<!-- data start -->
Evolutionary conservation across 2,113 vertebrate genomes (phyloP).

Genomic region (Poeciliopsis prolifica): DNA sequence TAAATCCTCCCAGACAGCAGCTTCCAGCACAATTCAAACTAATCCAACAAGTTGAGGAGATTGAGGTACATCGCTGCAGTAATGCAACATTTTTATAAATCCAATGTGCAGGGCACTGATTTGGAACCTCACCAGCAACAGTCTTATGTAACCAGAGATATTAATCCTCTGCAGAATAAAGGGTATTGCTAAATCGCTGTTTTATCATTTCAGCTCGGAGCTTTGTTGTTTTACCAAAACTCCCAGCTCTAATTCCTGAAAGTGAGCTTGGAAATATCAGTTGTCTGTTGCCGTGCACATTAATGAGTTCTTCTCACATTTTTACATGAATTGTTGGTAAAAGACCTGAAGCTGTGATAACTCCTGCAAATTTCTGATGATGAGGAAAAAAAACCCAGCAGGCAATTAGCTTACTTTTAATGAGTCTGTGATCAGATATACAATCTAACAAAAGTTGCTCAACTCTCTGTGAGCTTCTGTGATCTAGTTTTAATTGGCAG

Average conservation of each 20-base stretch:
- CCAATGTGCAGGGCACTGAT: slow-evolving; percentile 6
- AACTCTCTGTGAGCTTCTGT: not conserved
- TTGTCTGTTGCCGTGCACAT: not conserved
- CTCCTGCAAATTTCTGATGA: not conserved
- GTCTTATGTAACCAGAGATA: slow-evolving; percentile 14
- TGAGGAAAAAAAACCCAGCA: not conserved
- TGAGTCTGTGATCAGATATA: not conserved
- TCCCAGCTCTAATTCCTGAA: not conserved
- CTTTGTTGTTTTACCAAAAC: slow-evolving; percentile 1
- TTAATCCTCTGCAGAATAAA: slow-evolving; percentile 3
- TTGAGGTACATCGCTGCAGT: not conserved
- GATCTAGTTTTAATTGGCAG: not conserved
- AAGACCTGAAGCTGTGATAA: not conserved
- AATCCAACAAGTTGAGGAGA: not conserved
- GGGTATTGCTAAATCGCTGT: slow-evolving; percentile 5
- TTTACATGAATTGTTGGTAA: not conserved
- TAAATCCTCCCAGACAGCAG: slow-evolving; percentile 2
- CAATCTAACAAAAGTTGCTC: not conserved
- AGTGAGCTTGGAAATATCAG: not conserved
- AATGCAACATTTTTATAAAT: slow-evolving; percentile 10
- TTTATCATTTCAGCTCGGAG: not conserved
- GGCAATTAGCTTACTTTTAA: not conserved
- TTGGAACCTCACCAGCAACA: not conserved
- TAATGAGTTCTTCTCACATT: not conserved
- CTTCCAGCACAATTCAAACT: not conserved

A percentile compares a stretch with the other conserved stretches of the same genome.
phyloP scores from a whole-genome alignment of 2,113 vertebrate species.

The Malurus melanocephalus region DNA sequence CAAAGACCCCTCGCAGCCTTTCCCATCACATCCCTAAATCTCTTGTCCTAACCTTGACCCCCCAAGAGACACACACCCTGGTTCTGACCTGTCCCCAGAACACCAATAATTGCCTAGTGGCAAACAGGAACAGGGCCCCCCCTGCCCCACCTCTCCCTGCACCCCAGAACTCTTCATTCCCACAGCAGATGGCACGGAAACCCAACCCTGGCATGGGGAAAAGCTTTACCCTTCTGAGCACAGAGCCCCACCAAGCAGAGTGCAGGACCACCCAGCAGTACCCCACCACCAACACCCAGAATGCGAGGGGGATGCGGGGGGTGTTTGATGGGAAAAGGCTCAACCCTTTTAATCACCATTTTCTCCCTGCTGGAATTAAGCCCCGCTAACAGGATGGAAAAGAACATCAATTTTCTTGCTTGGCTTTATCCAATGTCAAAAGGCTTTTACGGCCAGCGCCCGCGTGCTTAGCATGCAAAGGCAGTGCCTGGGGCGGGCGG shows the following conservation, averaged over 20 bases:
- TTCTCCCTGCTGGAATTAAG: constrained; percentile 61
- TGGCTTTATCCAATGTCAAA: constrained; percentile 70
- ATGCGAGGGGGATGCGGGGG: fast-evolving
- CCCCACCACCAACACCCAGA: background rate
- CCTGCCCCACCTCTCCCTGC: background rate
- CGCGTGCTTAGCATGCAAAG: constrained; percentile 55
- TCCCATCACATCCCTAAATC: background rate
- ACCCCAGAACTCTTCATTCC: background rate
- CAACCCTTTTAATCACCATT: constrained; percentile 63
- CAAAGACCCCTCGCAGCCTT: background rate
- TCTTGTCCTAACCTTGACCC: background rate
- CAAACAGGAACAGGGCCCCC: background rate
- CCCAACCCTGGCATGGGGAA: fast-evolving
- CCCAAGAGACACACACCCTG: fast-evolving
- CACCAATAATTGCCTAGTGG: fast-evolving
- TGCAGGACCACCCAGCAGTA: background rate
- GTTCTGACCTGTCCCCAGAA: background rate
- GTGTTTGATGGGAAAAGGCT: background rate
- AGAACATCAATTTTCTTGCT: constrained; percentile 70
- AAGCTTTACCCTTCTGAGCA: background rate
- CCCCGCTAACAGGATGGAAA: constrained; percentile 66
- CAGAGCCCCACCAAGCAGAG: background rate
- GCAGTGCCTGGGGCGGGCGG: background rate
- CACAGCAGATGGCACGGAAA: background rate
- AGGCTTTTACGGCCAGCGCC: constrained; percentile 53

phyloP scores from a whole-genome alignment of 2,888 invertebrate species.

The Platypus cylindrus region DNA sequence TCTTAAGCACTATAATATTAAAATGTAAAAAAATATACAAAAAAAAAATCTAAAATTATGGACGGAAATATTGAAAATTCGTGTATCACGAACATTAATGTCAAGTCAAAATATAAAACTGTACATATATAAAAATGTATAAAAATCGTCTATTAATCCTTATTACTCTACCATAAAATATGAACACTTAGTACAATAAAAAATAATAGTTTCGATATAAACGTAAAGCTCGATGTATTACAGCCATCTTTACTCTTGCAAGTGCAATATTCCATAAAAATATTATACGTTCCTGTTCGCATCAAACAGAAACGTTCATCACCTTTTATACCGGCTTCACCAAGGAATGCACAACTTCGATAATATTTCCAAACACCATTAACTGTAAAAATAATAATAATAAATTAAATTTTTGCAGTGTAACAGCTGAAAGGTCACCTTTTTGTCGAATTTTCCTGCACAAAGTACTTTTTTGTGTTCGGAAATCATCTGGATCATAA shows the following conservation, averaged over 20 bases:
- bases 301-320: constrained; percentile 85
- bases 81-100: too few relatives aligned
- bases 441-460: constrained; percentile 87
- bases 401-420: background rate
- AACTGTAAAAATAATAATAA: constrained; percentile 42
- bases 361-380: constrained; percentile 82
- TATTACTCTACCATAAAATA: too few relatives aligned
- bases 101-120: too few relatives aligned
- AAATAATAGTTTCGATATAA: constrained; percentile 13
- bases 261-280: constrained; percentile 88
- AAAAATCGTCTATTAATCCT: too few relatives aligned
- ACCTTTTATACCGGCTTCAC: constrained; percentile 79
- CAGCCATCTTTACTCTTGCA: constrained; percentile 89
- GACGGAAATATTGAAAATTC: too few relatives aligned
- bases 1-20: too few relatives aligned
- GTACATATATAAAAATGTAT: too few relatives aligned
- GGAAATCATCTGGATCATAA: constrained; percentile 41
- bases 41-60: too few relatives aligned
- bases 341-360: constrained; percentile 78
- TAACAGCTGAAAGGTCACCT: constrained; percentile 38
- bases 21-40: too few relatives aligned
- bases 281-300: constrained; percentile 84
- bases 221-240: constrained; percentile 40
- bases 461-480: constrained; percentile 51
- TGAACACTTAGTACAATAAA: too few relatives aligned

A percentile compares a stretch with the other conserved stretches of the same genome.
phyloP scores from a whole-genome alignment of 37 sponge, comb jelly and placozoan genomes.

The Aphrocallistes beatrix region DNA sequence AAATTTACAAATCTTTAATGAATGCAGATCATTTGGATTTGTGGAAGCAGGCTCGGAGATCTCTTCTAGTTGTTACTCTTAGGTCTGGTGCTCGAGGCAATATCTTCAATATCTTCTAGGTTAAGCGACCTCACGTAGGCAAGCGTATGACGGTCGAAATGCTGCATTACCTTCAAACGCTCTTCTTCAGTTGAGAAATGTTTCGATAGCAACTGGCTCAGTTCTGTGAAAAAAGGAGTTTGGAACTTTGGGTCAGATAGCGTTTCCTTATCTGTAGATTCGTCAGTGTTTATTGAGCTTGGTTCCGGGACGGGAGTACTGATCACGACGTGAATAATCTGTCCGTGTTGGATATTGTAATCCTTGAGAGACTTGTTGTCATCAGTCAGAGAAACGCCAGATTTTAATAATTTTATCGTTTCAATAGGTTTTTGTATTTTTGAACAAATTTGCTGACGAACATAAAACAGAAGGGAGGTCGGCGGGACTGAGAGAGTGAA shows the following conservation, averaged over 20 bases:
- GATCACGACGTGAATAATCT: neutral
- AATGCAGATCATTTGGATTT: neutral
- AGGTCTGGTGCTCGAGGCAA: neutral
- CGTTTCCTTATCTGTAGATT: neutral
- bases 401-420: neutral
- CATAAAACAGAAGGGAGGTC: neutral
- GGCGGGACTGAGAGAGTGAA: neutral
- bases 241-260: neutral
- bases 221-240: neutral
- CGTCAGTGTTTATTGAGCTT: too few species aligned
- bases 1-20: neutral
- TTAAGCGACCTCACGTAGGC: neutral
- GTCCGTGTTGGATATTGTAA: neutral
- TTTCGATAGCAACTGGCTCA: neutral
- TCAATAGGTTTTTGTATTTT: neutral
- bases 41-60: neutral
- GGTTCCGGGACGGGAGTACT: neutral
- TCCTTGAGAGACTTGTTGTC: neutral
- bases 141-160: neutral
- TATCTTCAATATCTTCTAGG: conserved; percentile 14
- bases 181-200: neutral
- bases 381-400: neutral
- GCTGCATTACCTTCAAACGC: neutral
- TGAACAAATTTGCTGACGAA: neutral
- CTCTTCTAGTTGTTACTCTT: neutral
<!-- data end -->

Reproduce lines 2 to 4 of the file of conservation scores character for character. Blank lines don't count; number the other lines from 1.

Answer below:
Genomic region (Poeciliopsis prolifica): DNA sequence TAAATCCTCCCAGACAGCAGCTTCCAGCACAATTCAAACTAATCCAACAAGTTGAGGAGATTGAGGTACATCGCTGCAGTAATGCAACATTTTTATAAATCCAATGTGCAGGGCACTGATTTGGAACCTCACCAGCAACAGTCTTATGTAACCAGAGATATTAATCCTCTGCAGAATAAAGGGTATTGCTAAATCGCTGTTTTATCATTTCAGCTCGGAGCTTTGTTGTTTTACCAAAACTCCCAGCTCTAATTCCTGAAAGTGAGCTTGGAAATATCAGTTGTCTGTTGCCGTGCACATTAATGAGTTCTTCTCACATTTTTACATGAATTGTTGGTAAAAGACCTGAAGCTGTGATAACTCCTGCAAATTTCTGATGATGAGGAAAAAAAACCCAGCAGGCAATTAGCTTACTTTTAATGAGTCTGTGATCAGATATACAATCTAACAAAAGTTGCTCAACTCTCTGTGAGCTTCTGTGATCTAGTTTTAATTGGCAG

Average conservation of each 20-base stretch:
- CCAATGTGCAGGGCACTGAT: slow-evolving; percentile 6